You spent a fortune on your Sleep Number—so why just use it for shut-eye? A 2015 Swedish study found that sexual satisfaction among seniors has been rising since the 1970s. And according to a study in the New England Journal of Medicine, more than half of older adults ages 65 to 74 are still sexually active.
“It seems there is a U-shaped curve to satisfaction—it’s higher when you’re very young, goes down when you’re in middle age, and goes up again with older age,” says Dr. Bernard. The obvious explanation: Once your kids are grown and your career is winding down, you have more time and mental space for intimacy. Plus, since older men often take longer to achieve arousal, couples may find themselves more sexually in sync, enjoying intimacy builders like holding hands, hugging, and kissing before the main event.
That’s not to say there aren’t changes in libido and intimacy that can come with age. After menopause, women’s estrogen levels drop, making water-based lubricant (which is less irritating than petroleum-based products) a worthwhile tool, says Dr. Vaughan. Another hurdle: If one member of a couple has become the other’s caregiver, “that changes the dynamic of the relationship,” she says, forcing them to rethink the way they connect. For example, if nighttime is typically the chronically ill partner’s toughest time of day, morning sex might make more sense. And remember, it’s okay to forgo intercourse in favor of other types of intimate touch you both enjoy.
New partner? You may not need to worry about pregnancy, but you do still need to protect yourself from sexually transmitted diseases. The National Institute on Aging recommends using a condom during sex and talking to your doctor about other ways to practice safe sex.
Myth #4: You Can’t Build Muscle Anymore
It’s true: You shed 3 to 5 percent of your muscle mass with every decade after 30, thanks to increasing inflammation and declining hormone levels, says Dr. Bergquist. But that doesn’t mean you can’t regain at least some of what you’ve lost.
“Resistance exercise helps build up mass, and we’ve found that’s something people can do throughout their lifespan,” says Dr. Bernard, who adds that even 90-year-olds can see their physiques change with this type of training. Although resistance exercise using weights, resistance bands, or your bodyweight is the ideal, you can also tone up through everyday tasks like gardening or cleaning, she says.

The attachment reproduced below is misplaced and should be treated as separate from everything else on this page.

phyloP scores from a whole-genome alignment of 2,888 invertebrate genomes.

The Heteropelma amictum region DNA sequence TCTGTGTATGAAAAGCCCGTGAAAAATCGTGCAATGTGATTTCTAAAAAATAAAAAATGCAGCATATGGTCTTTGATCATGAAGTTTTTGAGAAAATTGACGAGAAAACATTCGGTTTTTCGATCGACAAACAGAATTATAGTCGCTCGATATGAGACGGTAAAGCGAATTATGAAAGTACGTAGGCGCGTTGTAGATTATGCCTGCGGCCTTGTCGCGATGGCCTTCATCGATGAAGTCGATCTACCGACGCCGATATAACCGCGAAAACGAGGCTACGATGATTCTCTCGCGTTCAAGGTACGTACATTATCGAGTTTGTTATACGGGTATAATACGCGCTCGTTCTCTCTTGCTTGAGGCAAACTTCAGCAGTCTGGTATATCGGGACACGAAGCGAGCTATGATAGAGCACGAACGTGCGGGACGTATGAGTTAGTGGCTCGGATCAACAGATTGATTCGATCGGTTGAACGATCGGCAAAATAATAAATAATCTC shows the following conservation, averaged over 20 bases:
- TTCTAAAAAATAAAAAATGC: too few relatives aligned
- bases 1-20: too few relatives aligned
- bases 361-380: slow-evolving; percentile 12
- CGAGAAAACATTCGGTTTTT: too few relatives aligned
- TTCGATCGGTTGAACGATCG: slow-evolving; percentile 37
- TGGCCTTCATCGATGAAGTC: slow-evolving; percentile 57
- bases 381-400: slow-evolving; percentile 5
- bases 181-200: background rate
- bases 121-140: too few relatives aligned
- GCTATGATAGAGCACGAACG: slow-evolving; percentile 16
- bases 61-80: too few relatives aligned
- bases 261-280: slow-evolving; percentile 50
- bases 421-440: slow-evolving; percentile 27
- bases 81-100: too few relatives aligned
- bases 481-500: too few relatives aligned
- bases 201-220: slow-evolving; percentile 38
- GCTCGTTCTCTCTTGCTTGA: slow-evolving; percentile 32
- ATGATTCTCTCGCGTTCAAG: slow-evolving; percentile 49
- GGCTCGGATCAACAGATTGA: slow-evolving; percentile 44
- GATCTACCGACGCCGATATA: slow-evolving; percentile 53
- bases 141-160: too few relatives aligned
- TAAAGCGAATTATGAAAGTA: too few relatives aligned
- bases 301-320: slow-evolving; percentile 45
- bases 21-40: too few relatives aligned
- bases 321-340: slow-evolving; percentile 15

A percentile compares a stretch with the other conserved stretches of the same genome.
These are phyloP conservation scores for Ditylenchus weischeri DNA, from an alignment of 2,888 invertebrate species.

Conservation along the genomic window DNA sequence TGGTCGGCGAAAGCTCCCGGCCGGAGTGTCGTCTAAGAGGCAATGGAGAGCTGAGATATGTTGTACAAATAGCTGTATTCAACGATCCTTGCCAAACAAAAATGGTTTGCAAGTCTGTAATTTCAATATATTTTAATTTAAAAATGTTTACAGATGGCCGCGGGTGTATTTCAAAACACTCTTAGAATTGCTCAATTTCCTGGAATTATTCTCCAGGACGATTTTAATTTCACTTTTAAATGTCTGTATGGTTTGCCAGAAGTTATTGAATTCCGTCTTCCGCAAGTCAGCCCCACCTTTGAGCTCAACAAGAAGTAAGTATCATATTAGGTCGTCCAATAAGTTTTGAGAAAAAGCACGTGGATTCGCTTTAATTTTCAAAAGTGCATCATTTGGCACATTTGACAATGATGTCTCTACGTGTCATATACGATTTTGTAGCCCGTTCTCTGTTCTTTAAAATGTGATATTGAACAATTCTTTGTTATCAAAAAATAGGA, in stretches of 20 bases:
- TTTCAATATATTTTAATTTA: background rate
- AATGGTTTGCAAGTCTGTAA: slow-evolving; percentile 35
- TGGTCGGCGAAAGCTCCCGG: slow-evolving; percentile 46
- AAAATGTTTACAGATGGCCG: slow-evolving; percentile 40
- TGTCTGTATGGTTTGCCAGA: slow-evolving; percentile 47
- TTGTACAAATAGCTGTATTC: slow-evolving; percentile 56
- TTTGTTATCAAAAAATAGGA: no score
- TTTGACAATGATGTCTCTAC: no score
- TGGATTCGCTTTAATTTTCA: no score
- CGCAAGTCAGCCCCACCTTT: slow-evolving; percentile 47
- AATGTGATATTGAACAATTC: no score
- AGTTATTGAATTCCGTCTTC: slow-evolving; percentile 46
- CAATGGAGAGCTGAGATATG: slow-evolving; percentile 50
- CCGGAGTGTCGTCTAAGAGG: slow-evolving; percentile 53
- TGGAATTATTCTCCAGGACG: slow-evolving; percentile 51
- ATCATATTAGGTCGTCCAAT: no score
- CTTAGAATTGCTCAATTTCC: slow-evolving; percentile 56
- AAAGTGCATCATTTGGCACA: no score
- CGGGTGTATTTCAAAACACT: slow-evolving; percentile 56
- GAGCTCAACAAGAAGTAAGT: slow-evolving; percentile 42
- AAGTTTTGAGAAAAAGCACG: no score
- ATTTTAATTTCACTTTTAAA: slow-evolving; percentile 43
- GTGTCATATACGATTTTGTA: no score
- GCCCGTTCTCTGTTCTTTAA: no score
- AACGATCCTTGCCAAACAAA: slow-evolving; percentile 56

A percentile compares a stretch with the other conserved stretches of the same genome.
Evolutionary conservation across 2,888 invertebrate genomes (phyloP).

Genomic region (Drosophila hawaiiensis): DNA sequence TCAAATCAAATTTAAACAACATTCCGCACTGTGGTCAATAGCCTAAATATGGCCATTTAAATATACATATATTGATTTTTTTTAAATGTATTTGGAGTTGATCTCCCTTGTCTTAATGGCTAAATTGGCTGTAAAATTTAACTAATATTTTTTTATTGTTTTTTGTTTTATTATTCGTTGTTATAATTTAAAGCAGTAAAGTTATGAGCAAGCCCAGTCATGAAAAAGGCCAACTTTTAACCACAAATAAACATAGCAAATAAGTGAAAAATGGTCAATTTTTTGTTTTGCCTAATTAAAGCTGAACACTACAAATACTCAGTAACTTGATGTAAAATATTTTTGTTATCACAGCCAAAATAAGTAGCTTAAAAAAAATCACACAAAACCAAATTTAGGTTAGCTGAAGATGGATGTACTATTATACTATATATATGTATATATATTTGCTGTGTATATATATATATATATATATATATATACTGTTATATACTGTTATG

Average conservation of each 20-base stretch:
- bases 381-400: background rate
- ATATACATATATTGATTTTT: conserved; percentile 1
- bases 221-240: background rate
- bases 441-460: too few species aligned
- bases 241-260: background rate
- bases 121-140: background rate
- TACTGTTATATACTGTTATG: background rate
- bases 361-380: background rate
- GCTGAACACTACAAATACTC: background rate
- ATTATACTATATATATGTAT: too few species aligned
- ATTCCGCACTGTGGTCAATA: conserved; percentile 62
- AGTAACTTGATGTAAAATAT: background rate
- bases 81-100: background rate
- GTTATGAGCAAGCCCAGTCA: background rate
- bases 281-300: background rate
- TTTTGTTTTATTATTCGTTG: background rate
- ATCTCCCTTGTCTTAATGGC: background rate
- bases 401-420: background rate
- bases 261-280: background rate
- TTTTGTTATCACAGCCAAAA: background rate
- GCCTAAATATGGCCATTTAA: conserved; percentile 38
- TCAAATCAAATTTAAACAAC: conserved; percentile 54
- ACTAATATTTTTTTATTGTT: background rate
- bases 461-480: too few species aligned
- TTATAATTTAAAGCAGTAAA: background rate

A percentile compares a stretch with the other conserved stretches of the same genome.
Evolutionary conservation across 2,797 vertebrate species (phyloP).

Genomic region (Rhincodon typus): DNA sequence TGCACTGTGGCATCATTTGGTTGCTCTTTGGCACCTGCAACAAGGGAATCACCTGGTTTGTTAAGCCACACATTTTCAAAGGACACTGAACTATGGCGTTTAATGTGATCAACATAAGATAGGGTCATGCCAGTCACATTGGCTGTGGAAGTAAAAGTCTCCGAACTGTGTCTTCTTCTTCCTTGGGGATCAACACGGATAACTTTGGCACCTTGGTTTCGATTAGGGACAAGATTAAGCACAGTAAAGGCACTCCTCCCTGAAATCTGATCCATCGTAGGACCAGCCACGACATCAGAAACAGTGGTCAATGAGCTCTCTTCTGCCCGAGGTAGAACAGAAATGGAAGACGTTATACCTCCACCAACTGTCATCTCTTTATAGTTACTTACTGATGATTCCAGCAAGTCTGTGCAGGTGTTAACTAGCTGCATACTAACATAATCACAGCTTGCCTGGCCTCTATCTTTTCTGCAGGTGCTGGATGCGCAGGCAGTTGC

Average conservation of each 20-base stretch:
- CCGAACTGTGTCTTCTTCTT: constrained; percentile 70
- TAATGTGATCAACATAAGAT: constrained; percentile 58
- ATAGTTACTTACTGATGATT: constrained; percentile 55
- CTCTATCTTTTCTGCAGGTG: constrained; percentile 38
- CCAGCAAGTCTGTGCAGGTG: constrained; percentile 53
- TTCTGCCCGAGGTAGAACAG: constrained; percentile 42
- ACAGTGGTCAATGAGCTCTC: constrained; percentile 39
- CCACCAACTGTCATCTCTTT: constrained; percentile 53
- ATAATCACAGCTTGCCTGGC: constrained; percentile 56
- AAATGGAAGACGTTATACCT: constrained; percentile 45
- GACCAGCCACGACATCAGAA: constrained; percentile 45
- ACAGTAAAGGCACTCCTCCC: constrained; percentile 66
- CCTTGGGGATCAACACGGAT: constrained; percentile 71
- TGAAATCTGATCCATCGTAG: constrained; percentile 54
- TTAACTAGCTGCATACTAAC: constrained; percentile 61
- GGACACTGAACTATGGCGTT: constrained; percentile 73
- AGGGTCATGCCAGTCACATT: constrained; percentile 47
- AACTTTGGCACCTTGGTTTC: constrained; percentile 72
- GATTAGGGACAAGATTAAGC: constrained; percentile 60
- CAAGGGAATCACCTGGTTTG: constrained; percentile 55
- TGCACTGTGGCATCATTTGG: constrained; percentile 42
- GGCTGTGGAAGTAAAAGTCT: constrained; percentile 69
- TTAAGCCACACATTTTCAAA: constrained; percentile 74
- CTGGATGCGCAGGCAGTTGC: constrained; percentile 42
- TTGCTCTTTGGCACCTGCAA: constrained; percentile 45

The payoff? The stronger you are, the less likely you are to fall—and if you do, your muscle will act as padding to help cushion the blow. There’s also a big-time benefit to your brain. Exercise triggers a flood of brain-derived neurotrophic factor, or BDNF, a growth factor that supports the formation of new neural connections, says Dr. Bergquist.
Myth #5: It’s Too Late to Learn New Things
If your grandkid’s iPhone or Android intimidates you, that’s all the more reason to give it a try. Ten years ago, researchers thought the brain stopped forming new connections at a certain age, but now there’s evidence that we keep generating new neurons throughout our lives, says Dr. Bernard.
“As soon as you learn a new skill, you build crisscrossing pathways, so you create stronger, more, and different connections in your brain,” adds Dr. Bergquist.
Some older adults find trying new things daunting or may be concerned they’ll look senile, says Dr. Bernard. If that’s you, stick to a hobby that plays to your brain’s strengths (see myth #1) instead of trying something that requires multitasking, a skill that’s known to decline with age, suggests Dr. Bergquist. “Because you’re naturally not as good at it, you may get discouraged,” she says.
Just be prepared to practice more than your younger self would have. “I picked up violin a few years ago, and my teacher said any technique I was learning would require practicing as many repetitions as years I am old,” says Dr. Vaughan. Although that stat may not be scientifically proven, she says, the idea holds true: It may take longer to learn a new skill than it used to, but given the time and motivation, you can learn just as well as a younger person.